1. Touch stimulates Oxytocin, which makes you feel safe
Oxytocin is often called “the cuddle chemical” or “the love hormone,” but it’s useful to know how it works in animals. Oxytocin rewards a gazelle when it has the safety of a herd, and a baboon when it grooms the fur of a troop mate. Natural selection built a brain that rewards you with the good feeling of oxytocin when you create social trust.
2. Cuddling helps you sleep like a baby
Oxytocin is your brain’s signal that it’s safe to let down your guard. The mammal brain lowers its guard in the safety of a herd or pack or troop because the burden of vigilance is distributed over many eyes and ears. Mammals surge with oxytocin during childbirth, which causes attachment between mother and young. More oxytocin is stimulated by licking or cuddling. Your mammal brain is designed to lower your guard when you enjoy the safety of social bonds.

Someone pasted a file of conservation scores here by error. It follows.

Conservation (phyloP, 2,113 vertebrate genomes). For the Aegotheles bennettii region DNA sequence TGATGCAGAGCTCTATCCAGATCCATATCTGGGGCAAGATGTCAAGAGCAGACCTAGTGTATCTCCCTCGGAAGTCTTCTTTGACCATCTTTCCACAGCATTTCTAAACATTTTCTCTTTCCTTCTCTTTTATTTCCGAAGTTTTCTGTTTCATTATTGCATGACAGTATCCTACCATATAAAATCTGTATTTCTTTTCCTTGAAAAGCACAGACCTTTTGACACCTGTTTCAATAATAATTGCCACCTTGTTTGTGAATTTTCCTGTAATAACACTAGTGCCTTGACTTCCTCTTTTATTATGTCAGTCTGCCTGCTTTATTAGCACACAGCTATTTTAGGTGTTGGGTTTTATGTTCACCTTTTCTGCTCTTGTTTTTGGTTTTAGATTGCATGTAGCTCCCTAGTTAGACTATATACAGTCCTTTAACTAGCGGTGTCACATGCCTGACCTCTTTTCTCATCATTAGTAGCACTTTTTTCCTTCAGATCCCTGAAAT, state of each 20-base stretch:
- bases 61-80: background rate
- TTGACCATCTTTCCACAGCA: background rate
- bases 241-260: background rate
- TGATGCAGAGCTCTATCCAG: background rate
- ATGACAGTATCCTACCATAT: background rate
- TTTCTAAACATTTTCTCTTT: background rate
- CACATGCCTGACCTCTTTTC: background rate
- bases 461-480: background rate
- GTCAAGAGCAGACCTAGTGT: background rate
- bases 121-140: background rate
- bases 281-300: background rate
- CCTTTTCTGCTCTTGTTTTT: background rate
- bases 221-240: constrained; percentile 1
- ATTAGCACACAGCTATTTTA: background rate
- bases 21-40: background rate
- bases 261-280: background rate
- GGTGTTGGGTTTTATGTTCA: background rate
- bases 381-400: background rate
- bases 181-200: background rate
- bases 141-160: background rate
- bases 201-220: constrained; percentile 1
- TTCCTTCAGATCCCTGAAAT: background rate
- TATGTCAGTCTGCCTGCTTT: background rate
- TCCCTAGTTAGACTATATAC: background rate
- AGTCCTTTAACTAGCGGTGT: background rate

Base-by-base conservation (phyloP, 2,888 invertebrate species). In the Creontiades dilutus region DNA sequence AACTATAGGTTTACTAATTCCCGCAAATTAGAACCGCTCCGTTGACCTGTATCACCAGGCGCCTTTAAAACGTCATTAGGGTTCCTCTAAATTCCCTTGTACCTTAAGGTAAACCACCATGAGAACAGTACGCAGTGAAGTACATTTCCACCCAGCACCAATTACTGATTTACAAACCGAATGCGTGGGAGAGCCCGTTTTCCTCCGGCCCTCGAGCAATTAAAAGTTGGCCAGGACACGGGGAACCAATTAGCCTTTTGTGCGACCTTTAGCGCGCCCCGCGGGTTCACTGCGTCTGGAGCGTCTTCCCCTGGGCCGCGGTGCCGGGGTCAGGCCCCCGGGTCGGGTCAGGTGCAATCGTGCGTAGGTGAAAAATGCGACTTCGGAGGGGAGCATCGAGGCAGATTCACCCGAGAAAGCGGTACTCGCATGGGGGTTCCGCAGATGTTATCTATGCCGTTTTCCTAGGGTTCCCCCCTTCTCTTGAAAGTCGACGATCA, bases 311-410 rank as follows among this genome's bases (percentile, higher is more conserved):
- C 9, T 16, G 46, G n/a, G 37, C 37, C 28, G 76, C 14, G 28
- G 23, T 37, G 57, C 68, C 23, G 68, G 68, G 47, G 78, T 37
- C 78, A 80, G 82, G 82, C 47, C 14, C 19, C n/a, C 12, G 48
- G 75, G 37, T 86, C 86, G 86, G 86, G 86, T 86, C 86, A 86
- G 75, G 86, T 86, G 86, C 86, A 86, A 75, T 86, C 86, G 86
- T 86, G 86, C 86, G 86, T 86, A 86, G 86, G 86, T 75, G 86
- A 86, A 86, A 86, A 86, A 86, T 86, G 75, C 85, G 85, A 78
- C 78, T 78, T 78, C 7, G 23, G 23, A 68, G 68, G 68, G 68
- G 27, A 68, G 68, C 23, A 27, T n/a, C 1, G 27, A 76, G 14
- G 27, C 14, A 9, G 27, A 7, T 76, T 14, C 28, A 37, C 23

3. Cuddling expands your ability to trust
In the state of nature, touch and trust go together because a critter close enough to touch you is close enough to hurt you. Your brain remembers everything that ever hurt you because it evolved to promote survival. Trusting everyone would not be good for survival. Instead, experience wires your brain to turn the good feeling on and off. Neurons connect when oxytocin flows, which wires you to turn on the trust in similar circumstances. When your trust is betrayed, cortisol surges, which wires you to feel threatened in similar circumstances. You can end up feeling threatened a lot.
You can’t erase old pathways, but you can build new ones. New oxytocin experiences wire your brain to turn on the good feeling in new circumstances. Cuddling can help you rewrite your history of trust, and enjoy that nice sense of safety more often.